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Itochu, partners preparing to take on Alibaba

TOKYO/SHANGHAI -- Major Japanese trading house Itochu is getting ready to enter the e-commerce market in China to sell Japanese products in collaboration with four Chinese and Thai partners.

Representatives of five partners in the new e-commerce business, including Itochu, Charoen Pokphand Group of Thailand and the Shanghai municipal government, participate in a signing ceremony in Shanghai April 30.

     The four companies are Charoen Pokphand Group, Thailand's biggest conglomerate; Citic Group, China's largest state-run conglomerate; Shanghai Information Investment, affiliated with the Shanghai municipal government; and China Mobile Communications, the nation's largest mobile carrier.

     The five companies signed an agreement Thursday to establish an e-commerce company called Face to Face, which will begin operating this autumn. The signing ceremony at the Shanghai city office was attended by leaders of the partners, including Itochu President Masahiro Okafuji, Shanghai Mayor Yang Xiong and Charoen Pokphand Chairman Dhanin Chearavanont.

     Yang Xiaoping, vice president of Charoen Pokphand's Chinese unit Chia Tai Group, said the partnership will seek 100 million users and 100 billion yuan ($16.1 billion) in sales.

     The e-commerce market is rapidly expanding in China, especially among young people. Transactions topped 50 trillion yen in 2014, compared with about 11 trillion yen in Japan in 2013.

     Alibaba Group dominates the market. But given its huge scale, even a small portion of the market offers big business opportunities.

     Japanese companies tried to break into the market in the past, but with little success.

     Rakuten entered the market in 2010 but retreated a year and half later after unsuccessfully engaging in price-cutting competition in disregard for profit, and failing to fully understand Chinese demand.

     Alibaba is so dominant that other companies find it difficult to build name recognition among Chinese consumers on the e-commerce market.

     This is why Start Today, the Japanese operator of the Zozotown fashion e-commerce site, closed its site in China in 2013.

     Itochu will seek to achieve a formidable market presence on its advanced capacity of procuring apparel, foodstuffs and other products. For example, it has trademark and other marketing rights for more than 150 Japanese and overseas apparel brands and can procure paper diapers from paper manufacturers and powdered milk from milk makers.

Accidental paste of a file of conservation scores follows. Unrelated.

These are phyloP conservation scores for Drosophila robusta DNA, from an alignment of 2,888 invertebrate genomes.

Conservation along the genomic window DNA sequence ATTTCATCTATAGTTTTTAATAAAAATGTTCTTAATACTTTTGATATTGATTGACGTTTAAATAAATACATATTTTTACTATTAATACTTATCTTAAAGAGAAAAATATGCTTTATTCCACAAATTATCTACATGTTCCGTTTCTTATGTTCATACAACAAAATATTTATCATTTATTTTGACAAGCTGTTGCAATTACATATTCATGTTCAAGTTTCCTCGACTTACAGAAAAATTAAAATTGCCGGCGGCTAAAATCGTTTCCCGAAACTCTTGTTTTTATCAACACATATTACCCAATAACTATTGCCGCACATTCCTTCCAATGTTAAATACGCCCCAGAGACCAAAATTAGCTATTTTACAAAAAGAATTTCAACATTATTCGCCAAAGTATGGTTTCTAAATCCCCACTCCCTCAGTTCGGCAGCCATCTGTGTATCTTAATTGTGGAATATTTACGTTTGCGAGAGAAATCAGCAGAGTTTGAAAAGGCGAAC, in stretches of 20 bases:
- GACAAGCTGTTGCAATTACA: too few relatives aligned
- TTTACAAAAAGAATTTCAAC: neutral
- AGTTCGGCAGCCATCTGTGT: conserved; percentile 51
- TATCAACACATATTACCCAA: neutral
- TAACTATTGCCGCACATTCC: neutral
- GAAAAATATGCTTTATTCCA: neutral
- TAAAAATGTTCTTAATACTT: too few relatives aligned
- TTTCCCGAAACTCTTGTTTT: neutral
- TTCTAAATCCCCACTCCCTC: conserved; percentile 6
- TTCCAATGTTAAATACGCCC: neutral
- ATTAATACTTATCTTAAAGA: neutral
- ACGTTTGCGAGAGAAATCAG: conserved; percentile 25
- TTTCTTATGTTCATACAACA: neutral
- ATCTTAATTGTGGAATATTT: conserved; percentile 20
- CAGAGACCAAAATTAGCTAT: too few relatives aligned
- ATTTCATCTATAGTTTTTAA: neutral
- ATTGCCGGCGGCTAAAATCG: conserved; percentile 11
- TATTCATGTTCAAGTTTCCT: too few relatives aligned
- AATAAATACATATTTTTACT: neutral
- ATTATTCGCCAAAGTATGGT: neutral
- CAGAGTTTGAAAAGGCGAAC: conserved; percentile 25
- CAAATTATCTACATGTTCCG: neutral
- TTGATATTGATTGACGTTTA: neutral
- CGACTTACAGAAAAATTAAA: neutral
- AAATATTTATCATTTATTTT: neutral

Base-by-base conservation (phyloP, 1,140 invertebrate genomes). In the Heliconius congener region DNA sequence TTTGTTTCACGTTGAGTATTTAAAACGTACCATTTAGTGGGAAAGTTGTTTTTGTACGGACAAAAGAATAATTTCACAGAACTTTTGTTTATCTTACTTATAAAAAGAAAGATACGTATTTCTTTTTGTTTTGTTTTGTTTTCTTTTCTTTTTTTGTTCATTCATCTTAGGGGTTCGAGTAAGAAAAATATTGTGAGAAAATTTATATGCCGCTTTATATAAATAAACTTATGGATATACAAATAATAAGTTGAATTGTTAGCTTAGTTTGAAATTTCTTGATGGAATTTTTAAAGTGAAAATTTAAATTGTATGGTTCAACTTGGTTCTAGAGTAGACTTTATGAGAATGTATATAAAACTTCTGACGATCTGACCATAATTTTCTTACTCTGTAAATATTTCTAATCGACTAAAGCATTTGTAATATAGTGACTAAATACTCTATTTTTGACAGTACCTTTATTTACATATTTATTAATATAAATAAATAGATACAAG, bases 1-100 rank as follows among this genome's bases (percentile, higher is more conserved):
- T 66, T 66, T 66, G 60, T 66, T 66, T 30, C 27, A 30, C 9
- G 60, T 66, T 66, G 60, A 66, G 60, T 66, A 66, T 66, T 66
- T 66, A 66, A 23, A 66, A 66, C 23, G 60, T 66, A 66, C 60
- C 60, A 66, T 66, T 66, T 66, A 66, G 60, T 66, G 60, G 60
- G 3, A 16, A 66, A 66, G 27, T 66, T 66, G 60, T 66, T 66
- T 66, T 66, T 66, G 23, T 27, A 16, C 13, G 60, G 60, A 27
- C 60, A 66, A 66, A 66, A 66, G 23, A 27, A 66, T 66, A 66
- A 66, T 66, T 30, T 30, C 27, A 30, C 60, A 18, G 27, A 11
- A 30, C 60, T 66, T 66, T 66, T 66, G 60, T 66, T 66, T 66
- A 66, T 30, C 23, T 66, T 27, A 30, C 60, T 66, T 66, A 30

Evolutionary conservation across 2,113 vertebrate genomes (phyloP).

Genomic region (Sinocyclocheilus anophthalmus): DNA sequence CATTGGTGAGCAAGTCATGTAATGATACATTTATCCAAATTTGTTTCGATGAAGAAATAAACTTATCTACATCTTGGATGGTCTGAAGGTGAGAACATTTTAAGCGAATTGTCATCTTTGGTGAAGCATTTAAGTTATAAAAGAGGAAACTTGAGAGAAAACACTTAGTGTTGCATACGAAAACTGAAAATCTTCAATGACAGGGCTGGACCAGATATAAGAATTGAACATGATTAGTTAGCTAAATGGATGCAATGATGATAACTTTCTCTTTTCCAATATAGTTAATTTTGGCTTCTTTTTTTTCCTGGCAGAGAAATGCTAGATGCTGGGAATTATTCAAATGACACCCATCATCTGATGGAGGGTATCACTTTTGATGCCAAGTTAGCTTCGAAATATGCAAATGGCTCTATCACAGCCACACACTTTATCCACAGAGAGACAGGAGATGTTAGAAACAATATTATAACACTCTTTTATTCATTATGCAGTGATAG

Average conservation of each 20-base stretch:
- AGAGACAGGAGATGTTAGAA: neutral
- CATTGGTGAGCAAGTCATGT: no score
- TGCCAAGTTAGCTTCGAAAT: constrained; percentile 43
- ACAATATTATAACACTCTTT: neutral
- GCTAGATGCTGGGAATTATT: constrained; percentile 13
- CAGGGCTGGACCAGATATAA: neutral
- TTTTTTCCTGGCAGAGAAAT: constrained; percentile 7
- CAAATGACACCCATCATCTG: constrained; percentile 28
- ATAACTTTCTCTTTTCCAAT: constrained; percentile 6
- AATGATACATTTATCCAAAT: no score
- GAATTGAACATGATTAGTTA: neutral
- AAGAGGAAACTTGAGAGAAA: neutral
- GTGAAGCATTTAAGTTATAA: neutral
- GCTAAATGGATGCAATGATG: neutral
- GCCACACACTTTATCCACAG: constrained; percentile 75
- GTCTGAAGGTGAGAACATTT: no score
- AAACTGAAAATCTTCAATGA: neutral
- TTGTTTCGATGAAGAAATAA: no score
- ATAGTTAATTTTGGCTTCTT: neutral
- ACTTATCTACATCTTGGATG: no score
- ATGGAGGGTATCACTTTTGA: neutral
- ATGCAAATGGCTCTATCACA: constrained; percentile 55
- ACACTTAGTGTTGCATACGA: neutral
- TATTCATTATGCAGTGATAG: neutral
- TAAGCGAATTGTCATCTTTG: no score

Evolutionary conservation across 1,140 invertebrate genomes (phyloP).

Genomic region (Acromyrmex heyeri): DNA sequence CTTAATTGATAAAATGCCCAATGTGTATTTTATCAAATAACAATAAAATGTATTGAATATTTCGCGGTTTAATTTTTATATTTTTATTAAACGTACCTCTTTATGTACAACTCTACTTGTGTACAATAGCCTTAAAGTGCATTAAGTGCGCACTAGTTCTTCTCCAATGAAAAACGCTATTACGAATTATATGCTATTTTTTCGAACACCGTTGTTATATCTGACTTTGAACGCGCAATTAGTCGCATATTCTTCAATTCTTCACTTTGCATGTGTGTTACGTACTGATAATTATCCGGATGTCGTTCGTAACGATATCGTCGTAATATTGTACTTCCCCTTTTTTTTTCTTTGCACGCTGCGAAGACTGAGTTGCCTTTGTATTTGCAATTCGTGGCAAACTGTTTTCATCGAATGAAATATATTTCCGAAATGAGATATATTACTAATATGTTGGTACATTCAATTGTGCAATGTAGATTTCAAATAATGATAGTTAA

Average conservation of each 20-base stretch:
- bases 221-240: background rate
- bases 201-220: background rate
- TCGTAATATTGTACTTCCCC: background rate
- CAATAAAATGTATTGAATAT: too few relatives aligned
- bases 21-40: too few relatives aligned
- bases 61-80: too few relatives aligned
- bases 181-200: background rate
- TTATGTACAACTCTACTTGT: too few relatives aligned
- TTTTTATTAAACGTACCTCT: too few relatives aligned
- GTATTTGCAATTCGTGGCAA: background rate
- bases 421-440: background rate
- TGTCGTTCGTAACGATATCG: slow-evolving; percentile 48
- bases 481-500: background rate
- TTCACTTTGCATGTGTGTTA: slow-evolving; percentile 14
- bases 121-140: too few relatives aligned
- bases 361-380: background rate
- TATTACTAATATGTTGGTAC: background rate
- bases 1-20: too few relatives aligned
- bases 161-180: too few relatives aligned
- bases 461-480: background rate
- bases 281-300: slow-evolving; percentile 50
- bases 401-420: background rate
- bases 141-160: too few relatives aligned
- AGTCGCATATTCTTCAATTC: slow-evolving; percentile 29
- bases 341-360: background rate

Mobile major on board

The new venture will benefit from Charoen Pokphand operating a commercial center in Shanghai and Citic having a large number of businesses under its wing. China Mobile's participation is another advantage.

     The venture hopes to lure China Mobile's 800 million or so subscribers to its e-commerce site by sending short messages to them and installing apps in their handsets. The partners believe they can avoid the fate of other companies that succumbed before due to failure to raise their name recognition.

     As Chinese consumers are growing more concerned about the quality of goods, the partners see popular trust in Japanese merchandise as an advantage for them.

     An Itochu official said the new venture will win Chinese consumers' confidence because the Shanghai municipal government will be responsible for the storage of goods as a partner.

Slack consumption 

But the Chinese economy, as measured by gross domestic product, grew at the slowest pace of 7.0% in six years in the first quarter of 2015.

     Jiro Iokibe, a senior analyst at Daiwa Securities, warned of the high risks associated with operations concentrated on China, because of their uncertain outlook in light of slowdowns in the nation's economic growth and personal consumption.

     As the Chinese government may suddenly change its policy, participation of Citic and the Shanghai government in the new venture is a double-edged sword.

     While Mitsubishi Corp. and Mitsui & Co. are Japan's two largest trading houses, Okafuji has reportedly been telling Itochu officials repeatedly that the company should seek to surpass Mitsui and catch up with Mitsubishi.

     Itochu logged 300.5 billion yen in net profit in fiscal 2014 ended March, up 23% from the previous year and comparable to Mitsui's estimated 320 billion yen.

     Leveraging its strengths in nonnatural resources businesses, Itochu has set its sights on surpassing Mitsui by expanding these activities. Entering the e-commerce market in China is a core part of the strategy.

     Japanese manufacturers have shown strong interest in Itochu's new business. An official at a leading maker of articles for daily use said the venture is expected to "grow as a sales route because of the Japanese trading house's involvement."

     The new challenge is about to get fully underway amid speculation about whether it will become a growth engine as Itochu expects.

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